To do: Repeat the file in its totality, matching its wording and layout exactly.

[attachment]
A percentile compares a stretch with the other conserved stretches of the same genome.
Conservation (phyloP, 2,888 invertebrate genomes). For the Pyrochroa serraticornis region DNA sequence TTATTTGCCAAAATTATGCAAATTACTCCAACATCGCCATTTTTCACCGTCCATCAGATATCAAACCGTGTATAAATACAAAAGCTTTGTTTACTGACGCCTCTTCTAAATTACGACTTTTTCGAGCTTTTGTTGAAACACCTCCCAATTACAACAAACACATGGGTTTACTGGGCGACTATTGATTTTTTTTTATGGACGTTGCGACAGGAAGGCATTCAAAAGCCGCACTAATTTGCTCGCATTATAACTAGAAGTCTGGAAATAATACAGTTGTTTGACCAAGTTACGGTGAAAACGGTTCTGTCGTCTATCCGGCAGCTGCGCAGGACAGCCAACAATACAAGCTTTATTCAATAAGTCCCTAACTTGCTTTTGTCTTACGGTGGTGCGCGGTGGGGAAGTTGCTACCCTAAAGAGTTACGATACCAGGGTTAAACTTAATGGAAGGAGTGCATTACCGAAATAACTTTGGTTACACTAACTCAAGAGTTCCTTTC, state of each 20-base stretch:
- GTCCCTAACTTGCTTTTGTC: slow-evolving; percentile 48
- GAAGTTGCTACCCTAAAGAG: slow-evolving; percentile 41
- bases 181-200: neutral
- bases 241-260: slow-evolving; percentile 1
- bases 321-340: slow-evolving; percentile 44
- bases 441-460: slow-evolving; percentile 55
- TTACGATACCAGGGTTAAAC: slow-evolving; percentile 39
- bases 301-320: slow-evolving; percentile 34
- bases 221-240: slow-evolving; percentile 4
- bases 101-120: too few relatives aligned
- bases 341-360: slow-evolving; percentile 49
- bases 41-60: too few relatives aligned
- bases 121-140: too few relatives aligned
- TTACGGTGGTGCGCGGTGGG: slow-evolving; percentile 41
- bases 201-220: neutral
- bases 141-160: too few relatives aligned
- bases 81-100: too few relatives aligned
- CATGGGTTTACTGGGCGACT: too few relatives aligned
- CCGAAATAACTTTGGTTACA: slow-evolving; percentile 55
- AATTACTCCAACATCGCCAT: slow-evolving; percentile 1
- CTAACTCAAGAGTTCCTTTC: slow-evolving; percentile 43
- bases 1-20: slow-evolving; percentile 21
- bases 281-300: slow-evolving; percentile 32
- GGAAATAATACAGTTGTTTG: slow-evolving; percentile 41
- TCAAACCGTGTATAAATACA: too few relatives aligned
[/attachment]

A percentile compares a stretch with the other conserved stretches of the same genome.
Conservation (phyloP, 2,888 invertebrate genomes). For the Pyrochroa serraticornis region DNA sequence TTATTTGCCAAAATTATGCAAATTACTCCAACATCGCCATTTTTCACCGTCCATCAGATATCAAACCGTGTATAAATACAAAAGCTTTGTTTACTGACGCCTCTTCTAAATTACGACTTTTTCGAGCTTTTGTTGAAACACCTCCCAATTACAACAAACACATGGGTTTACTGGGCGACTATTGATTTTTTTTTATGGACGTTGCGACAGGAAGGCATTCAAAAGCCGCACTAATTTGCTCGCATTATAACTAGAAGTCTGGAAATAATACAGTTGTTTGACCAAGTTACGGTGAAAACGGTTCTGTCGTCTATCCGGCAGCTGCGCAGGACAGCCAACAATACAAGCTTTATTCAATAAGTCCCTAACTTGCTTTTGTCTTACGGTGGTGCGCGGTGGGGAAGTTGCTACCCTAAAGAGTTACGATACCAGGGTTAAACTTAATGGAAGGAGTGCATTACCGAAATAACTTTGGTTACACTAACTCAAGAGTTCCTTTC, state of each 20-base stretch:
- GTCCCTAACTTGCTTTTGTC: slow-evolving; percentile 48
- GAAGTTGCTACCCTAAAGAG: slow-evolving; percentile 41
- bases 181-200: neutral
- bases 241-260: slow-evolving; percentile 1
- bases 321-340: slow-evolving; percentile 44
- bases 441-460: slow-evolving; percentile 55
- TTACGATACCAGGGTTAAAC: slow-evolving; percentile 39
- bases 301-320: slow-evolving; percentile 34
- bases 221-240: slow-evolving; percentile 4
- bases 101-120: too few relatives aligned
- bases 341-360: slow-evolving; percentile 49
- bases 41-60: too few relatives aligned
- bases 121-140: too few relatives aligned
- TTACGGTGGTGCGCGGTGGG: slow-evolving; percentile 41
- bases 201-220: neutral
- bases 141-160: too few relatives aligned
- bases 81-100: too few relatives aligned
- CATGGGTTTACTGGGCGACT: too few relatives aligned
- CCGAAATAACTTTGGTTACA: slow-evolving; percentile 55
- AATTACTCCAACATCGCCAT: slow-evolving; percentile 1
- CTAACTCAAGAGTTCCTTTC: slow-evolving; percentile 43
- bases 1-20: slow-evolving; percentile 21
- bases 281-300: slow-evolving; percentile 32
- GGAAATAATACAGTTGTTTG: slow-evolving; percentile 41
- TCAAACCGTGTATAAATACA: too few relatives aligned